This reflection has been on the margins of my mind for some time since I first heard of Trayvon Martin. It is personal and offers a perspective that I am still processing… but for good reason. When I asked Brandon Winstead to offer a reflection on Trayvon, I thought it might indicate that I had nothing to say on the matter. So, in solidarity with Brandon, I offer my thoughts as well. My thanks to Brandon, who embodies the type of youth pastor we need more in this journey. I know his work with YouthFront and alongside NTS will make our seminar at NTS worthwhile. My thanks to organizations like YouthFront’s missional journeys and the Kansas City Urban Youth Center, who live out this ministry daily.
Reflections on Youth, Race, and Violence
I can think of four times where the intersecting themes of youth, race, and violence exploded into my life. The first time occurred when I was an adolescent in high school
during the death of Martin Luther King.
The tensions exploded that day into a large battle between young black and young white
men in a southern high school. Hardly a riot, but also a shattering moment in my life, where I had friends on both sides of the racial divide clash out of a sense of grief but also racism. A young black man and myself fled to the local bowling alley after school, where our common love for the pastime allowed us to share a moment of consternation and pain. I really did not understand everything (my life too sheltered by privilege), but I knew I did not want to lose a friendship based on the color of skin. I also realized I did not understand his world.
The second time occurred when a different type of violence surfaced as my father
threatened to remove me from college if I had a black roommate. Confronted with that issue the first day of college, I fled to the safety of another dorm room (with a white roommate I did not know). After my father left campus, blacks and whites alike befriended me; but I was also confronted with my own racist heritage and it haunted me that day… and to this day I feel the blatant shame of racing to fulfill my father’s wishes to avoid losing a college dream.
The third time was in California. I was in a class working with an African American woman and a Korean male…both youth pastors… designing a curriculum to help adolescents bridge their ethnic differences through narratives. We thought we might begin by deconstructing negative views of youth within their own culture and use those same tools to then help them see how they also construct racist views of other cultures. Once that work was complete we hoped to teach them how to listen well to the other ethnic group. During this class the very environment went through a sea change with the Rodney King verdict. While nestled in Claremont, just far enough away to avoid the direct devastation of the Rodney King “fires” (only whites called it a riot), we were shaken by the injustice felt within African American communities, the fear in Korean communities caught in close proximity, and the absent, sometimes judgmental, nature of Anglos in the suburban communities around Los Angeles. We were confronted by the superficiality of our plan, but also the desperate need to change the violent world we lived in. Again, my own privileged dropped into my life with earth shattering reality.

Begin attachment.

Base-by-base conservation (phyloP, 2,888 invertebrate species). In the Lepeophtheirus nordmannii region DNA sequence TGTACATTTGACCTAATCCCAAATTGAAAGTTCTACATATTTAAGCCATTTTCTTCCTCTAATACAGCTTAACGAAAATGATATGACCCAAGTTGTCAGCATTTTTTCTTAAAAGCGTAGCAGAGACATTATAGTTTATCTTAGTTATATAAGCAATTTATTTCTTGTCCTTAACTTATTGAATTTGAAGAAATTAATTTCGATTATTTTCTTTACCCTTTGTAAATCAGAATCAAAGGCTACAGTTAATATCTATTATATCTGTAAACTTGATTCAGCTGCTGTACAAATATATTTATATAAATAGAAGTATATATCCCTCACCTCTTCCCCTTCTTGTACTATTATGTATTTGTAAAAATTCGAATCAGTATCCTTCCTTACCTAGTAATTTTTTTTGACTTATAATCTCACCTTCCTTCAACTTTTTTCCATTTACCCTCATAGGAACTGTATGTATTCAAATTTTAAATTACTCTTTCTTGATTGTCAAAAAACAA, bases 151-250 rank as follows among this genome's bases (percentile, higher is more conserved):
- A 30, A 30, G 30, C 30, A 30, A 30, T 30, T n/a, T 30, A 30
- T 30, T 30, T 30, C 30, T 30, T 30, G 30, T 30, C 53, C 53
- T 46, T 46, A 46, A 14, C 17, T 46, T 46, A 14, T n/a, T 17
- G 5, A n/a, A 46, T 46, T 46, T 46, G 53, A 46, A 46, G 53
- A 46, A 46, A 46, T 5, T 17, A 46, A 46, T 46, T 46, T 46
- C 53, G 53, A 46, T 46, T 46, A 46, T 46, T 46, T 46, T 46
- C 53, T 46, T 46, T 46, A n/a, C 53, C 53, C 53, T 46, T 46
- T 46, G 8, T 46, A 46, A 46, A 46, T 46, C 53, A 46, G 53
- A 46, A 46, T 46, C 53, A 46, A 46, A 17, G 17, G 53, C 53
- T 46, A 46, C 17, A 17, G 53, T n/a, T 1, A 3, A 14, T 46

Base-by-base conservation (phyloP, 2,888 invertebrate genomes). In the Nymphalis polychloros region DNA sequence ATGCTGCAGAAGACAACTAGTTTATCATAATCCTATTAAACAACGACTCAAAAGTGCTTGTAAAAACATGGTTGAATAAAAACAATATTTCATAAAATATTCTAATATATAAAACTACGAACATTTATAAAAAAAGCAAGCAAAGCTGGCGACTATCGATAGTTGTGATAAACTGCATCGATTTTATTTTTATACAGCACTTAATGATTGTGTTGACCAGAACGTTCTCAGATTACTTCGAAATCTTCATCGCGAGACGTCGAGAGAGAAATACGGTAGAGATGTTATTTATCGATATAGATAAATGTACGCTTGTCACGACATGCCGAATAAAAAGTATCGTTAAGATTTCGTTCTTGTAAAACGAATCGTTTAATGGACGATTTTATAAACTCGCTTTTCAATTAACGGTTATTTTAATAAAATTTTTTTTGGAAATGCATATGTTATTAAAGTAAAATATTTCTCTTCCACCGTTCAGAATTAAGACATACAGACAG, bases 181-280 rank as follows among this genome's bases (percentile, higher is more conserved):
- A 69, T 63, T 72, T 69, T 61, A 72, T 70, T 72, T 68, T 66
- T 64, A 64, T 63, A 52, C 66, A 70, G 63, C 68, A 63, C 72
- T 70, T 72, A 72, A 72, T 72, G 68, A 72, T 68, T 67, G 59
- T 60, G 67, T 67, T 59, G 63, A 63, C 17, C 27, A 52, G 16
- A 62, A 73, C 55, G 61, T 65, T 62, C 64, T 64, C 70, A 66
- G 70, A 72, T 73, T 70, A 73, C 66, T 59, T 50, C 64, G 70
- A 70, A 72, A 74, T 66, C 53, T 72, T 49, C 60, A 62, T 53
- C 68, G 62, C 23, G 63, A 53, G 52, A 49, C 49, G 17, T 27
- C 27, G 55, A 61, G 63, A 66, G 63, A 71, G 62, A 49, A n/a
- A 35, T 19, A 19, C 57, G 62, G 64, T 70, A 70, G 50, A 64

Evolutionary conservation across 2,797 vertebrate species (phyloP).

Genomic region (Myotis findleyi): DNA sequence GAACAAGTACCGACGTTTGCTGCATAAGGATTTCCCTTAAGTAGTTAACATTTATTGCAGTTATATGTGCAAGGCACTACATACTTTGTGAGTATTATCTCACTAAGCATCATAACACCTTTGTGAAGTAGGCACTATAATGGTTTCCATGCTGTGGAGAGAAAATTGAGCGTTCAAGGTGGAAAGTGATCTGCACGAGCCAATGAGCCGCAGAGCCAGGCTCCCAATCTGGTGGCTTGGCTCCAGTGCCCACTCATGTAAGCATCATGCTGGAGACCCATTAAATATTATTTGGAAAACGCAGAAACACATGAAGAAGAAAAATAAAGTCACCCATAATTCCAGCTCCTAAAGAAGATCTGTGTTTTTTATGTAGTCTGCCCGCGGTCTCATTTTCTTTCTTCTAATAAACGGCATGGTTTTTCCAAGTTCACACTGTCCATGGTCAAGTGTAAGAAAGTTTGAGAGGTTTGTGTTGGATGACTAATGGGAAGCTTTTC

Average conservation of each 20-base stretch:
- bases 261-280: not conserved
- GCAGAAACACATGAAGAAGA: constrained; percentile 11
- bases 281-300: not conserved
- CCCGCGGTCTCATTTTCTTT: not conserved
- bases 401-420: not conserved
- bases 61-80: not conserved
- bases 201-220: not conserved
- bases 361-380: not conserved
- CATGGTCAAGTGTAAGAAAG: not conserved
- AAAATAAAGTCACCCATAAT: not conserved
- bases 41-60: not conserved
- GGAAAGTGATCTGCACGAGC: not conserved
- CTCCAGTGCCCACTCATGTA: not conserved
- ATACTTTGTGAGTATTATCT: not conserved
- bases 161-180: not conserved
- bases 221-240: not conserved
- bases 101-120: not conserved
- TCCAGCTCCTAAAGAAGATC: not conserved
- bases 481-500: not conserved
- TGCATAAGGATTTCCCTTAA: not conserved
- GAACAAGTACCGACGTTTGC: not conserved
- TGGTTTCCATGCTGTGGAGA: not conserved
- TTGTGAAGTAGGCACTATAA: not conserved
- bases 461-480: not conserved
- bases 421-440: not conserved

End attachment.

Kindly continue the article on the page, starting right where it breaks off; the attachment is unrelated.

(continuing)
The fourth time was more subtle but truly painful. I remain amazed by my daughter and her friends. She is a child of a culture that embraces ethnicity in a way I could not have imagined in the Southeastern community where I grew up. Blonde, fair skinned, she has friends of every color and ethnic background. We were part of an all black girls basketball team; a summer travel team where my daughter brought us along on her ethnic journey. Sitting in the middle of a group of cheering, boisterous, African American adults I began to experience the subtle racism of the culture around us from a remarkable vantage point. The demeanor of Anglo adults from other teams, the reactions of referees to our complaints (compared to their response to others), even the subtle responses to the young men’s team that traveled with us proved truly disconcerting. I realized just how deeply my privilege could run and just how difficult other people lives might be just based on racial difference.
We have been fortunate to know several young black men who lived near us, and shared the basketball goal with our daughter in the cul de sac we live in. We have also known outstanding young black men in the church we attend. Yet, if they walked the street we share at night in a hoodie… how far would my privilege obscure my knowledge?
We still have work to do, I still have work to do.
Trayvon Martin serves as a symbol of my past but also our future. Last spring Brandon Winstead proposed a conference at NTS addressing race and youth that we will host this November 12th. We have excellent presenters coming, but we need not wait for that moment to begin the hard work we have to do. Trayvon reminds us that youth… live in a violent, racially difficult, world we have made. A world not that far from my own adolescence. We definitely have work to do, may God grant us grace to do it.